• many tears were shed on both sides, with expressions of affection, and that thus there was a hope of the young man being restored to the home of his grandfather. This, it was said, Maximus had divulged to his wife Marcia, she again to Livia. All was known to Caesar, and when Maximus soon afterwards died, by a death some thought to be self-inflicted, there were heard at his funeral wailings from Marcia, in which she reproached herself for having been the cause of her husband’s destruction.
  • But as we pointed out in the last show, modern historians suspect this was all made up.
  • A fiction designed to make it look like Augustus wasn’t sure about leaving the throne to Tibbo.
  • Now keep in mind that Aggy P was Tibbo’s step-son.
  • Tibbo was married to Aggy P’s mother, the filthy whore Julia, for about five minutes.
  • And of course he had been friendly, as far as we know, with Aggy P’s father, the mighty Agrippa.
  • And while someone killing off their rivals to the throne was certainly common in the years and centuries to come, and had been common practice in other places and other times – Alexander the Great supposedly had his rivals killed when he was taking over the throne from Big Daddy Phil, and Romulus supposedly killed his own brother, Remus – this is kind of a new thing in Rome.
  • Don’t get me wrong – the late Republic had its share of violence between political rivals.
  • But because nothing was really (officially) hereditary, we don’t heard stories of rivals killing each other over matters of succession.
  • So, if Tibbo really did have anything to do with the death of Aggy P – and the timing is extremely bizarre – then it’s a big turning point.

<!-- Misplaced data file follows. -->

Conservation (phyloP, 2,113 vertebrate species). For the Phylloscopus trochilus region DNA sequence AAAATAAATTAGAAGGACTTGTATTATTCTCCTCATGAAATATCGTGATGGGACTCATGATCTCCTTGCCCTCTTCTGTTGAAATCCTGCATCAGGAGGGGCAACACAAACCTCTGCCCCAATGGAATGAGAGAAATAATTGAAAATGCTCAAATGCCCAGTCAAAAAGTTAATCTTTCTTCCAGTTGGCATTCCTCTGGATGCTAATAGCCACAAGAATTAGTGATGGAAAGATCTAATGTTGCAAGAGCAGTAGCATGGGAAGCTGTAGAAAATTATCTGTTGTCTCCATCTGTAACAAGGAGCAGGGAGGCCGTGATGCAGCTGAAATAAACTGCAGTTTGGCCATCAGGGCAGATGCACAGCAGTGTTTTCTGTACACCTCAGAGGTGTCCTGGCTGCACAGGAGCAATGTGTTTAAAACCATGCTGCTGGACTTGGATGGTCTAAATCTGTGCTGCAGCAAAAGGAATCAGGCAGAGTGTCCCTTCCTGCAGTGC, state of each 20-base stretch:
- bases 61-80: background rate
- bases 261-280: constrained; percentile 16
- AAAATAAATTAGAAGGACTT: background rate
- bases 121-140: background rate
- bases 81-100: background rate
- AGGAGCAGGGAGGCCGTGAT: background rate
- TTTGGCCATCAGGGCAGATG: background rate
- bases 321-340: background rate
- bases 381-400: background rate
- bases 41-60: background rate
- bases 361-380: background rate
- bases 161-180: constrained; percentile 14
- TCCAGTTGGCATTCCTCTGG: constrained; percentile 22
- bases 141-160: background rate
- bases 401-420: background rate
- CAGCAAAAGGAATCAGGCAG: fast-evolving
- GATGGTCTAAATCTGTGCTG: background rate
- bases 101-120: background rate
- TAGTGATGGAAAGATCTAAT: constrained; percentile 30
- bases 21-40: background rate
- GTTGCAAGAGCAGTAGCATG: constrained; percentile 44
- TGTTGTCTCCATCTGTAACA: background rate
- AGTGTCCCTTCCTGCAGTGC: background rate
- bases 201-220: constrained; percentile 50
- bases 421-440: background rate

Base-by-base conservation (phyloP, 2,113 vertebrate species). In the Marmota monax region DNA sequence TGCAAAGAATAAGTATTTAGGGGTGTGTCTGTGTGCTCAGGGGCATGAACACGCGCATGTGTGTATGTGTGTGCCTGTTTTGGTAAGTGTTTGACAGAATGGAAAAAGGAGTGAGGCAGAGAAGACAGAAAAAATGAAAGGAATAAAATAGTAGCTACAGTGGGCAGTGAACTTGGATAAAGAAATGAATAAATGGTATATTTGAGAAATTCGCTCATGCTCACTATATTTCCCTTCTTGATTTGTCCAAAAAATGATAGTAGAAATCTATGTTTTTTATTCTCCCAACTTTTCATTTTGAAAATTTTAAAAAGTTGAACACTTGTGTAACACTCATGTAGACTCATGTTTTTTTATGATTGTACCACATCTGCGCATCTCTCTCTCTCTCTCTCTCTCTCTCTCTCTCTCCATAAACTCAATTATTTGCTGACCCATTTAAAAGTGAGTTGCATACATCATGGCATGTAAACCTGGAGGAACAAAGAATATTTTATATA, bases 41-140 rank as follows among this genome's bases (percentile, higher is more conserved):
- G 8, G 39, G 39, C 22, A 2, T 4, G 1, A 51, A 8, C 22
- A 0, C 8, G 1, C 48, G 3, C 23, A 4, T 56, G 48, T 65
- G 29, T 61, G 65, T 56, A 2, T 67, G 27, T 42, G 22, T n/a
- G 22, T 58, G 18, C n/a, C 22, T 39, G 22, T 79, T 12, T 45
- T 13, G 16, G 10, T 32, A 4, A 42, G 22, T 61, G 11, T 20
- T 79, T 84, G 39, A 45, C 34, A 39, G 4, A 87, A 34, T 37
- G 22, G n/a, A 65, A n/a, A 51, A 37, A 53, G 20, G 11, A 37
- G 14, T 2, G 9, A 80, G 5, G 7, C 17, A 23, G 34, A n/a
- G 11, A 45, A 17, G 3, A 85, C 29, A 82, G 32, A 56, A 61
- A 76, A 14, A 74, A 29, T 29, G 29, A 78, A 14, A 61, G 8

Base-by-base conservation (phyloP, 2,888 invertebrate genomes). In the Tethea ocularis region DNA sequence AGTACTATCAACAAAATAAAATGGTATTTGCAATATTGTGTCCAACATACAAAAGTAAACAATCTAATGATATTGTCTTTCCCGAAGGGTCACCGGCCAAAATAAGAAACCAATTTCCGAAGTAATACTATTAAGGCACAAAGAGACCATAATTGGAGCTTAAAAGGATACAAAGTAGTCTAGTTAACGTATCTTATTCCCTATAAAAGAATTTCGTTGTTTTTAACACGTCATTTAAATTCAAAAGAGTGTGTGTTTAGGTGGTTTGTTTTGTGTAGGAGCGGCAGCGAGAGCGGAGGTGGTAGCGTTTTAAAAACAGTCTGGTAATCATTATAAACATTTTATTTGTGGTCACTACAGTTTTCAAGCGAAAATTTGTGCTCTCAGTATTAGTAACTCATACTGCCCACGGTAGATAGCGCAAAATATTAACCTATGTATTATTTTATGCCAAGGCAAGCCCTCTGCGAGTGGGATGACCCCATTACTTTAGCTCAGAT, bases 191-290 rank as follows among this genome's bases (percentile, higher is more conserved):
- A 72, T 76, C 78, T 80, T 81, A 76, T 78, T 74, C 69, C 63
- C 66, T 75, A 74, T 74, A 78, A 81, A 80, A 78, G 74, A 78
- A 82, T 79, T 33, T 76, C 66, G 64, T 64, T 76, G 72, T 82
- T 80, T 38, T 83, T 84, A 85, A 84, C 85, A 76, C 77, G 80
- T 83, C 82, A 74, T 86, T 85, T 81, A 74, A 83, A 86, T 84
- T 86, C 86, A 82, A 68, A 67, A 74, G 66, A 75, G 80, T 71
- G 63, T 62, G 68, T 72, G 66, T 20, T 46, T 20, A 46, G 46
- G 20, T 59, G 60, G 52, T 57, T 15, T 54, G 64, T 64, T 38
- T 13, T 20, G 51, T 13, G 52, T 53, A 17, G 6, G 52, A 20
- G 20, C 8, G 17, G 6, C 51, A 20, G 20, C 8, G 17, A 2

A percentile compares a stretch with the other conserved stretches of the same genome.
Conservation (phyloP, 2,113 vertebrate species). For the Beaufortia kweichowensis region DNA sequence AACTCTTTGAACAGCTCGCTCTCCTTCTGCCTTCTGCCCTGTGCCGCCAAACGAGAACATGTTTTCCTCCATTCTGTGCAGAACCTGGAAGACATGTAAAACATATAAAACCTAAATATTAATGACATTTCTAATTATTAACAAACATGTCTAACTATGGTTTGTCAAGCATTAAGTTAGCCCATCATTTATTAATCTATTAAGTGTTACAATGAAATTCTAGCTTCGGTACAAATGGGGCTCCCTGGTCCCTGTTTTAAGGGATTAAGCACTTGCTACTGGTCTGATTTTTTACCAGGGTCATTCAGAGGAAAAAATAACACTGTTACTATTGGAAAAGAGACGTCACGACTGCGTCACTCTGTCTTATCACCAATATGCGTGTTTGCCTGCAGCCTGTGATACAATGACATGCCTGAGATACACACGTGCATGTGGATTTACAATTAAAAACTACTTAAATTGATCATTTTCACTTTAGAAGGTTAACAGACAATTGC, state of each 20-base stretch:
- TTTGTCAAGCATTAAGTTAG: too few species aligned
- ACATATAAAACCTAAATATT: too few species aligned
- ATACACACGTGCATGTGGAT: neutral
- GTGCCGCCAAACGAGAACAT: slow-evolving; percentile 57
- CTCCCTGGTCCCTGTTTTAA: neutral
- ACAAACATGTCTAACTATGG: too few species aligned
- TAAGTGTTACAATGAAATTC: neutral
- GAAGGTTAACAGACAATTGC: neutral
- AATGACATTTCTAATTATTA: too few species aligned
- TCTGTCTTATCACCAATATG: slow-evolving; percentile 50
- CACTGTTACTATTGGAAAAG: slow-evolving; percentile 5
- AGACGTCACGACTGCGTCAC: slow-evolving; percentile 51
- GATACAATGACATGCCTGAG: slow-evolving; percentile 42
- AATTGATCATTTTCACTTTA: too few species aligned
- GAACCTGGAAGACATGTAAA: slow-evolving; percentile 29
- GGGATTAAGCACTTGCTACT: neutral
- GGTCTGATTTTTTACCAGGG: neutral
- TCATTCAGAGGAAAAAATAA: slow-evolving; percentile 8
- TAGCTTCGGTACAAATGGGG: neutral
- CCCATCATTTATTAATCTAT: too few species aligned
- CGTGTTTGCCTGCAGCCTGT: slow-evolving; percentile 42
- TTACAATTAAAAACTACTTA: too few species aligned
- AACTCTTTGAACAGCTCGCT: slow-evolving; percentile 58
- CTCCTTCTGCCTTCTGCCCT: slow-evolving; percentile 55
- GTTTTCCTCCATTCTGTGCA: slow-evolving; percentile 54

• And if Livia did it – then maybe she also had the other potential heirs killed after all?
  • Maybe she had something to do with Julia’s exile?
  • Suetonius writes: Tiberius did not make the death of Augustus public until the young Agrippa had been disposed of. The latter was slain by a tribune of the soldiers appointed to guard him, who received a letter in which he was bidden to do the deed; but it is not known whether Augustus left this letter when he died, to remove a future source of discord, or whether Livia wrote it herself in the name of her husband; and in the latter case, whether it was with or without the connivance of Tiberius. At all events, when the tribune reported that he had done his bidding, Tiberius replied that he had given no such order, and that the man must render an account to the senate; apparently trying to avoid odium at the time, for later his silence consigned the matter to oblivion.
  • Cassius Dio tells the same stories.
  • But it’s worth mentioning that Augustus’ will did not mention Agrippa’s existence, yet if Agrippa had been expected to be still alive when the will was opened he would have had in Roman law to be expressly disinherited.
  • So it’s quite possible that Augustus had by then already made up his mind that Agrippa could not be allowed to survive him.
  • He will therefore, as Tiberius insisted, have issued standing orders to the tribune at Planasia that Agrippa was to be put to death as soon as he himself was dead.
  • And Tibbo and Livia may have known nothing about it.
  • And Aggy P wasn’t the only one to lose their life in the same year as Augustus.
  • His mother, Tibbo’s ex-wife, and Augustus’ only biological child, Julia the filthy whore, also died that year.
  • Still in exile after 16 years in the town of Rhegium in Calabria, on the southern tip of Italy, Tiberius had her kept under house arrest and deprived her of the allowance made her by Augustus on the ground that Augustus had said nothing of it in his will.
  • Within a few months she either starved herself to death in grief or was starved to death on the orders of Tiberius.
  • Also terminated was Julia’s lover, Tiberius Sempronius Gracchus
  • He’d also been in exile for 16 years.
  • Tactitus writes: Then the soldiers who were sent to slay him, found him on a promontory, expecting no good. On their arrival, he begged a brief interval in which to give by letter his last instructions to his wife Alliaria, and then offered his neck to the executioners, dying with a courage not unworthy of the Sempronian name, which his degenerate life had dishonoured.
  • And thus began the rule of Rome’s first real emperor.